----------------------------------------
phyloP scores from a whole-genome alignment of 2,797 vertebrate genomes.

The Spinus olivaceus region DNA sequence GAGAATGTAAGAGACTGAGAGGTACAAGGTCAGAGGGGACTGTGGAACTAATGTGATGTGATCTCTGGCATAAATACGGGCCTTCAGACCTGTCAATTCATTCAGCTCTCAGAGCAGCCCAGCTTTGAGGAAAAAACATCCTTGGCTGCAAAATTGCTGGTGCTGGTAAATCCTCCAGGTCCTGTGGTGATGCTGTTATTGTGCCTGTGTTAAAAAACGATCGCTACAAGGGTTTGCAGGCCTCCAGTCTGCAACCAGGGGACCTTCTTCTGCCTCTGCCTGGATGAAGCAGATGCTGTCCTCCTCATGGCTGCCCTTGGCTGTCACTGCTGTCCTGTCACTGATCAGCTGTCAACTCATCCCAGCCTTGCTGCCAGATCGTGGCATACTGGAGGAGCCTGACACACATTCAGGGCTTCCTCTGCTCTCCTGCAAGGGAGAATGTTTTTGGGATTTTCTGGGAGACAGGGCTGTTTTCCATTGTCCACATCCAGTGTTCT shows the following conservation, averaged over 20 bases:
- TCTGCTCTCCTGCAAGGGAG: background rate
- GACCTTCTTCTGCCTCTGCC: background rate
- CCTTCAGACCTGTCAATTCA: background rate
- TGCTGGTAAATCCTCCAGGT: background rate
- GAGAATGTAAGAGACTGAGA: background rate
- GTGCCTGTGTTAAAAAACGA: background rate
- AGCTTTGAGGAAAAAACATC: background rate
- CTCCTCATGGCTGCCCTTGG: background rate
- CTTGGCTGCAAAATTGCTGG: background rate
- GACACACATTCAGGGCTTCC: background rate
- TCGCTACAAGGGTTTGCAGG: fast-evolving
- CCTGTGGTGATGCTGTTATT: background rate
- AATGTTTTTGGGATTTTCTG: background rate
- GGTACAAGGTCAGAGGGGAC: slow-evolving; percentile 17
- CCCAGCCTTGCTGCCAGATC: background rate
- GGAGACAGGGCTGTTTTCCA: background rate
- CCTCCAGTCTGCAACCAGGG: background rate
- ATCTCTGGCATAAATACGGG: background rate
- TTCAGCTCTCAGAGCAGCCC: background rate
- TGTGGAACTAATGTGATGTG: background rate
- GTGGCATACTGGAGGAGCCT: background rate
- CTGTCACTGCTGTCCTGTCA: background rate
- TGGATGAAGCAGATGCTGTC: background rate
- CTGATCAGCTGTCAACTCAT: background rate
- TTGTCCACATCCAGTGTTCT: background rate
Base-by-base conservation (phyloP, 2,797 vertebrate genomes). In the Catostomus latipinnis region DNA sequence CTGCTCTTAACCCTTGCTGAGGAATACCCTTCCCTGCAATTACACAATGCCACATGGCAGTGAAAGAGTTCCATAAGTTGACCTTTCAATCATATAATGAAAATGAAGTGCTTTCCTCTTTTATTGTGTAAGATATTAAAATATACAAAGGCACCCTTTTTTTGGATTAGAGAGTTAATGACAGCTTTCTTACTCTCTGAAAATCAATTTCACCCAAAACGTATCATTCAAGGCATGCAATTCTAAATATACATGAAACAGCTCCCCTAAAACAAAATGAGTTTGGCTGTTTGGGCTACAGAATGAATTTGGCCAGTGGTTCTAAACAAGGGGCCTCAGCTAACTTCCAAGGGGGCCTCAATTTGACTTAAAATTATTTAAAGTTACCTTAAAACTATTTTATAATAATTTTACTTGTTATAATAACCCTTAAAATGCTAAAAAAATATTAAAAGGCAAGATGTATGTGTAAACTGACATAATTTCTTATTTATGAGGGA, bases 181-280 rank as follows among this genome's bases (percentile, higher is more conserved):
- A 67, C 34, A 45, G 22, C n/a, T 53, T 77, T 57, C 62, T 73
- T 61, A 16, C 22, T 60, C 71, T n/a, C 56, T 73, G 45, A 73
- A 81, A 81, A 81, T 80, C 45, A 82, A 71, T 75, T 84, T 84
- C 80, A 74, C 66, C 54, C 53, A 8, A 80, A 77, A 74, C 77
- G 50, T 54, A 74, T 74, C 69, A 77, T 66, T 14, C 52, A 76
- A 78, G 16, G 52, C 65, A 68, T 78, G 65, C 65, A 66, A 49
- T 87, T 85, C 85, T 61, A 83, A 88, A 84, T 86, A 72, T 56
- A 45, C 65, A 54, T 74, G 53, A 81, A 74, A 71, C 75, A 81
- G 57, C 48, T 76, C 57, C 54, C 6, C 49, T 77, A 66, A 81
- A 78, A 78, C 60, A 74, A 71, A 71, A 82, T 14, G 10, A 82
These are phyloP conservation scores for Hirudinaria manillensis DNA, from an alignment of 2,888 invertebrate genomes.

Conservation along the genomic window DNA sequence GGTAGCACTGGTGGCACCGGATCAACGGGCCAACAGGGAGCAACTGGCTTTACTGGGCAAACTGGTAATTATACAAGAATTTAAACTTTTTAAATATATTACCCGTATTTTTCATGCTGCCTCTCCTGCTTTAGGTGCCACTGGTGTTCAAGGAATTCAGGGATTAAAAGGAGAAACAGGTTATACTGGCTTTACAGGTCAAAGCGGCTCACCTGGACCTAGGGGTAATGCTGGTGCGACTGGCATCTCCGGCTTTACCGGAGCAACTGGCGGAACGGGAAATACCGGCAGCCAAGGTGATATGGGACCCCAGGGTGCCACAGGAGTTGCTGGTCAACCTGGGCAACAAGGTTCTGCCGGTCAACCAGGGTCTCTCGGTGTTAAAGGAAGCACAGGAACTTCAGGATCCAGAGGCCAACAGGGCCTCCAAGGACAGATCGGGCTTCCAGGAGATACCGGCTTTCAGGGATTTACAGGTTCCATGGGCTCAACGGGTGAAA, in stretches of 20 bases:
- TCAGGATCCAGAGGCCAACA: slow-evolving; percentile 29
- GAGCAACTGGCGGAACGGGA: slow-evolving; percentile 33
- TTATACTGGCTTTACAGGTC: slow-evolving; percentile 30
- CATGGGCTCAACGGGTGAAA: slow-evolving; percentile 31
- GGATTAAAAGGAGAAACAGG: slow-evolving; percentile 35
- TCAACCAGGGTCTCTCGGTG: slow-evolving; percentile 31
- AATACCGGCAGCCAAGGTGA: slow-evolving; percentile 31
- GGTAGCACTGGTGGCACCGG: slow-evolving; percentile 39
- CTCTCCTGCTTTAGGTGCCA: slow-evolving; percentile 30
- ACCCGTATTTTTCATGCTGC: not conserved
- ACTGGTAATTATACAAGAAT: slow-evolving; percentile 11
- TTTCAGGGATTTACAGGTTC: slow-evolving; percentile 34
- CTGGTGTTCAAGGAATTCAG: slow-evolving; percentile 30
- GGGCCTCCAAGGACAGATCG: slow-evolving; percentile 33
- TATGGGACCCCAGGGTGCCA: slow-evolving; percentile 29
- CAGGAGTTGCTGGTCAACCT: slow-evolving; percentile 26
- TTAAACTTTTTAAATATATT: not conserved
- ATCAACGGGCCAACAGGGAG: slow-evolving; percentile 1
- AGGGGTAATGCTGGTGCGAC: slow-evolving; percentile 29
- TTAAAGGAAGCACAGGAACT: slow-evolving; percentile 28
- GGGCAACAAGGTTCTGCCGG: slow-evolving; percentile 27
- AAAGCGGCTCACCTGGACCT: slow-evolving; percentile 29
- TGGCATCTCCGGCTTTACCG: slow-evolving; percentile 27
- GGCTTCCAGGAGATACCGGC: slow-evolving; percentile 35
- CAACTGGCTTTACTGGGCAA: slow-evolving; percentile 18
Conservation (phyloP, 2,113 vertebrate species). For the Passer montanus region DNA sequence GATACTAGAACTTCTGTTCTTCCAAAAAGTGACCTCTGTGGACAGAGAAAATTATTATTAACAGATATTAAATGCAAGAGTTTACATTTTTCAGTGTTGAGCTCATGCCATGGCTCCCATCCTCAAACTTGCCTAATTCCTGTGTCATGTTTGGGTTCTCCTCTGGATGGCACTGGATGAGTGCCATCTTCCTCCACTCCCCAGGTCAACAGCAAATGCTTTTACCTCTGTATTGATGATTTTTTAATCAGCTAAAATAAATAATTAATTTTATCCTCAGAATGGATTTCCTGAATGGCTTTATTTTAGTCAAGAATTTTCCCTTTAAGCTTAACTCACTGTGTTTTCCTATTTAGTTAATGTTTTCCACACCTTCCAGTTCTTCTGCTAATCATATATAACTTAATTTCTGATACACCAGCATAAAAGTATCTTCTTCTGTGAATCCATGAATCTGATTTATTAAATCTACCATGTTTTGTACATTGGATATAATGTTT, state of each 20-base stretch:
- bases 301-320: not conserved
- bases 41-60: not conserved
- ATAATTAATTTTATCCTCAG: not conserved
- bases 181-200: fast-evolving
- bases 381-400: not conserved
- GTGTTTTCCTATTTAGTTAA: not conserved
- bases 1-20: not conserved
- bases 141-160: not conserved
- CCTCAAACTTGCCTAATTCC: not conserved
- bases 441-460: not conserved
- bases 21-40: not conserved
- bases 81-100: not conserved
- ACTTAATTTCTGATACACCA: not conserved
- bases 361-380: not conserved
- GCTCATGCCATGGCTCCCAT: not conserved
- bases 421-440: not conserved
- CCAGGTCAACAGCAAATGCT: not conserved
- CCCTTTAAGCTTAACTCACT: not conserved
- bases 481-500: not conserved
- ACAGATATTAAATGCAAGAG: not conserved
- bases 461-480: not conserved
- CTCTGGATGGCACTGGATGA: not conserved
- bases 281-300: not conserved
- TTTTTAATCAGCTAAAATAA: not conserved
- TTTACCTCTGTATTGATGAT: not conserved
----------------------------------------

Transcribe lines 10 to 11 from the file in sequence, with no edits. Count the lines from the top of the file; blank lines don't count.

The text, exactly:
- CTCCTCATGGCTGCCCTTGG: background rate
- CTTGGCTGCAAAATTGCTGG: background rate